CGAS was to rate the general functioning of the study participants on a numeric scale of 1 to 100, where 1= extremely impaired and 100= doing very well.

  6. Change From Baseline in General Health and Social Functioning Using the Health of the Nation Outcome Scale for Children and Adolescents (HoNOSCA) Total Score at Month 3, 6, 12, 18, 24, 30 and 36 [ Time Frame: Baseline, Month 3, 6, 12, 18, 24, 30 and 36 ]
    HoNOSCA scale had 13-sub-scales used to assess general health and social functioning. 13 sub-scales were as the following: disruptive or aggressive behavior, attention deficit hyperactivity disorder (ADHD), self-harm, substance abuse, school problems, physical illness, psychosis, physical symptoms, internalizing symptoms, peer relationships, self-care, family relationships and school attendance problems. Each sub-scale had a range of 0 (no problems) to 4 (severe problems). Scores from all 13 sub-scales were summed up to give overall possible HoNOSCA total score range of 0 to 52. Higher score indicated worse condition.



Information from the National Library of Medicine

Choosing to participate in a study is an important personal decision. Talk with your doctor and family members or friends about deciding to join a study. To learn more about this study, you or your doctor may contact the study research staff using the contacts provided below. For general information, Learn About Clinical Studies.


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Ages Eligible for Study:   6 Years to 16 Years   (Child)
Sexes Eligible for Study:   All
Accepts Healthy Volunteers:   No
Sampling Method:   Non-Probability Sample
Study Population
The accessible population is children meeting inclusion/exclusion criteria from US centers in various clinical settings, including the Child and Adolescent Psychiatry Trials Network (CAPTN). From these, the study-eligible population (all children age 6 to 16 (inclusive) with an anxiety, depressive, or obsessive-compulsive disorder, who are exposed to sertraline under real-world conditions) will comprise an inception cohort of enrolled subjects beginning treatment for one of the study-qualifying disorders with sertraline or psychotherapy.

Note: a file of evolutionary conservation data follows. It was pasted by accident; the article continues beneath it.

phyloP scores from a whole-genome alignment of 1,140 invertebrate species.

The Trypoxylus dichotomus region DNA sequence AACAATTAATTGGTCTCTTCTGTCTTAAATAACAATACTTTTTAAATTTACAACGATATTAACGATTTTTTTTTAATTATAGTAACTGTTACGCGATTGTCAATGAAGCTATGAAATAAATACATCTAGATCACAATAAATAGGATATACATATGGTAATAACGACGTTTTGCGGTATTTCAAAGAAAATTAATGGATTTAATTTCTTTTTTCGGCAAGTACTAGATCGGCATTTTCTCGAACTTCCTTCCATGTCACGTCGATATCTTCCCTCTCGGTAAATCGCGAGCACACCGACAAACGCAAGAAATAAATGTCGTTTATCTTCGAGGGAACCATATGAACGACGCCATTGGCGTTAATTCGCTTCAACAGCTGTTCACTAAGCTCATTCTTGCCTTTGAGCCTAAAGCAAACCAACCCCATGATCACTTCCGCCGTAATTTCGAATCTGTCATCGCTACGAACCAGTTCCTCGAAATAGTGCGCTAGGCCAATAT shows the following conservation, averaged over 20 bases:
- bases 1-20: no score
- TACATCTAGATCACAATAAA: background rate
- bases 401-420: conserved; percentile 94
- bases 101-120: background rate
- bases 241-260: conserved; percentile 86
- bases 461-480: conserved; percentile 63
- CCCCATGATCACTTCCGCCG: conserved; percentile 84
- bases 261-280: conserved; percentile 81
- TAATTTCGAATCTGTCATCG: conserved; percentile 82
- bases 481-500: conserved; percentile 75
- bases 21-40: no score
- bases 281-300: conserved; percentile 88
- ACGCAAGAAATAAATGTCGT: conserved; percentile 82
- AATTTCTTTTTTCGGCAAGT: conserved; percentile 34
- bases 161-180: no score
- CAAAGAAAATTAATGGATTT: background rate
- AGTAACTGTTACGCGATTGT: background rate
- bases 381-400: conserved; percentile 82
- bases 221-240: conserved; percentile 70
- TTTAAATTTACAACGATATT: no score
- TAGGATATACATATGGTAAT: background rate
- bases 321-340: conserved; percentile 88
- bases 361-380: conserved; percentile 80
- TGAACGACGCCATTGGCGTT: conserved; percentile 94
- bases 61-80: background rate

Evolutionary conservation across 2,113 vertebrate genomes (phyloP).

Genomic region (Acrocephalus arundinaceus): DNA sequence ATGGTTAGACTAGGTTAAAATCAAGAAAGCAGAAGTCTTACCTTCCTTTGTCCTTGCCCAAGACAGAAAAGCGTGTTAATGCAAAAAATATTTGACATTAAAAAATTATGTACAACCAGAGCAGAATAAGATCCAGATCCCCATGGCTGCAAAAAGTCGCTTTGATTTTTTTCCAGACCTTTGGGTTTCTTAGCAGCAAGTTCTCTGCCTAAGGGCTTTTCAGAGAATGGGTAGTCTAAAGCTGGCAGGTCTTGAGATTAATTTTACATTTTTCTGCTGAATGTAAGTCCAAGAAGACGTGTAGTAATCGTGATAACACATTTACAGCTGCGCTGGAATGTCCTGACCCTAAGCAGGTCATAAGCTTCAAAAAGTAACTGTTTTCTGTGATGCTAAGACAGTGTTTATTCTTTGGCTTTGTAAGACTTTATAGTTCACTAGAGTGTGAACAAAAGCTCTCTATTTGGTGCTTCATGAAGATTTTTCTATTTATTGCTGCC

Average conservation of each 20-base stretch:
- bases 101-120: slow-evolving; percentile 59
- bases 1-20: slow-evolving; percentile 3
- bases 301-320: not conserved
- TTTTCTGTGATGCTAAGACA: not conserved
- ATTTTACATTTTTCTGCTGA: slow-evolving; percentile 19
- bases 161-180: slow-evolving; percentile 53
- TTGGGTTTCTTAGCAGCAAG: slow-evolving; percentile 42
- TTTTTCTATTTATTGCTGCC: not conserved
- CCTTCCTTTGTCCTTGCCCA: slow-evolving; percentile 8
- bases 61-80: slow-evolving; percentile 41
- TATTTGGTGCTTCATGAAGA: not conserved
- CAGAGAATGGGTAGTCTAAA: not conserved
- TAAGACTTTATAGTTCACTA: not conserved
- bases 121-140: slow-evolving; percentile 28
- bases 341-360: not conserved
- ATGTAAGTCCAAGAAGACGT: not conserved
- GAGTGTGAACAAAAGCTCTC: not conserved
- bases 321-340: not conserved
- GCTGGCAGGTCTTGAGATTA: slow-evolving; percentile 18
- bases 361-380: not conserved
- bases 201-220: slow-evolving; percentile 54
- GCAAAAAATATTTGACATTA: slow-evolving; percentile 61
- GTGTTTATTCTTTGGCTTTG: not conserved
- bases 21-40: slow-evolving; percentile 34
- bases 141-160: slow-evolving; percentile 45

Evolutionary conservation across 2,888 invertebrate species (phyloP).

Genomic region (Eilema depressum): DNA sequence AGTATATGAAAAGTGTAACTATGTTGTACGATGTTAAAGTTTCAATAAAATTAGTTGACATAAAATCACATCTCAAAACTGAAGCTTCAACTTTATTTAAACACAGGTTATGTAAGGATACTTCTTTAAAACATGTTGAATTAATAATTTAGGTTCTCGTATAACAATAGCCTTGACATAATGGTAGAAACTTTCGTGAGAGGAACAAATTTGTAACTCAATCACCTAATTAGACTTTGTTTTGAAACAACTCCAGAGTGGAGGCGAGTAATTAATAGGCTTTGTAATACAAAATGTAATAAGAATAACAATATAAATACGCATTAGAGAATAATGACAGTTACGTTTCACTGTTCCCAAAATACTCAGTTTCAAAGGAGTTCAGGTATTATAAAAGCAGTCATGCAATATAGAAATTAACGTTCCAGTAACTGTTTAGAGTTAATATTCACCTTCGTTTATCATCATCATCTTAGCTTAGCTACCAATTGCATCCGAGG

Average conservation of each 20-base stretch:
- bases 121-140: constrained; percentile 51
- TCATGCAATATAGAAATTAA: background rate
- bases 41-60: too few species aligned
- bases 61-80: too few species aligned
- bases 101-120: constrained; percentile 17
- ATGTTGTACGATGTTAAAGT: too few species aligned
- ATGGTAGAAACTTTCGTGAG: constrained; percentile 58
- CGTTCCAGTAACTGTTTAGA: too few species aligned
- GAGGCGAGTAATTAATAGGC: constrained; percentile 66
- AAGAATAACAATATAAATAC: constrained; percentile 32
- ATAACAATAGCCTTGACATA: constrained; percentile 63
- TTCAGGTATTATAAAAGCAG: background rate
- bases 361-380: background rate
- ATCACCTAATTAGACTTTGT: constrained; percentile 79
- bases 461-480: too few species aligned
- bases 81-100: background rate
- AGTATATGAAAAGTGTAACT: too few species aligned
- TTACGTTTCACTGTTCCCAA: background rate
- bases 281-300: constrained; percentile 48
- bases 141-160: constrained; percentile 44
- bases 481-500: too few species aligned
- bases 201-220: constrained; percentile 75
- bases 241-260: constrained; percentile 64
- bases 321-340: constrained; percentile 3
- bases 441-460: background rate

Criteria

Inclusion Criteria:

  • Children age 6 to 16 (inclusive) with anxiety, depression, or obsessive-compulsive disorder, receiving treatment in outpatient setting, and who are prescribed a new prescription for sertraline to treat one of the above study-qualifying disorders or beginning psychotherapy for same.

Exclusion Criteria:

  • Psychotic at study entry
  • Diagnosis of bipolar disorder
  • Diagnosis of schizoaffective or schizophrenia
  • Anorexia
  • Bulimia or eating disorder not otherwise specified (NOS)
  • Autism
  • Pervasive developmental disorder
  • High risk of suicide within 2 weeks of initiating study treatment
  • Significant mental retardation
  • Taking an antidepressant medication other than sertraline, first or second generation antipsychotic, lithium, psychostimulant

Information from the National Library of Medicine

To learn more about this study, you or your doctor may contact the study research staff using the contact information provided by the sponsor.

Please refer to this study by its ClinicalTrials.gov identifier (NCT number): NCT01302080


Locations
Show Show 44 study locations
Sponsors and Collaborators
Pfizer's Upjohn has merged with Mylan to form Viatris Inc.
Investigators
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Study Director: Pfizer CT.gov Call Center Pfizer
  Study Documents (Full-Text)

Documents provided by Pfizer ( Pfizer's Upjohn has merged with Mylan to form Viatris Inc. ):
Study Protocol  [PDF] October 24, 2019
Statistical Analysis Plan  [PDF] October 20, 2020

Additional Information:
Publications automatically indexed to this study by ClinicalTrials.gov Identifier (NCT Number):
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Responsible Party: Pfizer's Upjohn has merged with Mylan to form Viatris Inc.
ClinicalTrials.gov Identifier: NCT01302080    
Other Study ID Numbers: A0501093
SPRITES ( Other Identifier: Alias Study Number )
First Posted: February 23, 2011    Key Record Dates
Results First Posted: October 8, 2021
Last Update Posted: October 14, 2021
Last Verified: October 2021
Individual Participant Data (IPD) Sharing Statement:
Plan to Share IPD: No
Plan Description: Pfizer will provide access to individual de-identified participant data and related study documents (e.g. protocol, Statistical Analysis Plan (SAP), Clinical Study Report (CSR)) upon request from qualified researchers, and subject to certain criteria, conditions, and exceptions. Further details on Pfizer's data sharing criteria and process for requesting access can be found at: https://www.pfizer.com/science/clinical_trials/trial_data_and_results/data_requests.
Keywords provided by Pfizer ( Pfizer's Upjohn has merged with Mylan to form Viatris Inc. ):
prospective
cohort
sertraline
long-term impact
cognition
emotional and physical development
pubertal maturation
Additional relevant MeSH terms:
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Obsessive-Compulsive Disorder
Mental Disorders
Anxiety Disorders
Sertraline
Antidepressive Agents
Psychotropic Drugs
Serotonin Uptake Inhibitors
Neurotransmitter Uptake Inhibitors
Membrane Transport Modulators
Molecular Mechanisms of Pharmacological Action
Neurotransmitter Agents
Serotonin Agents
Physiological Effects of Drugs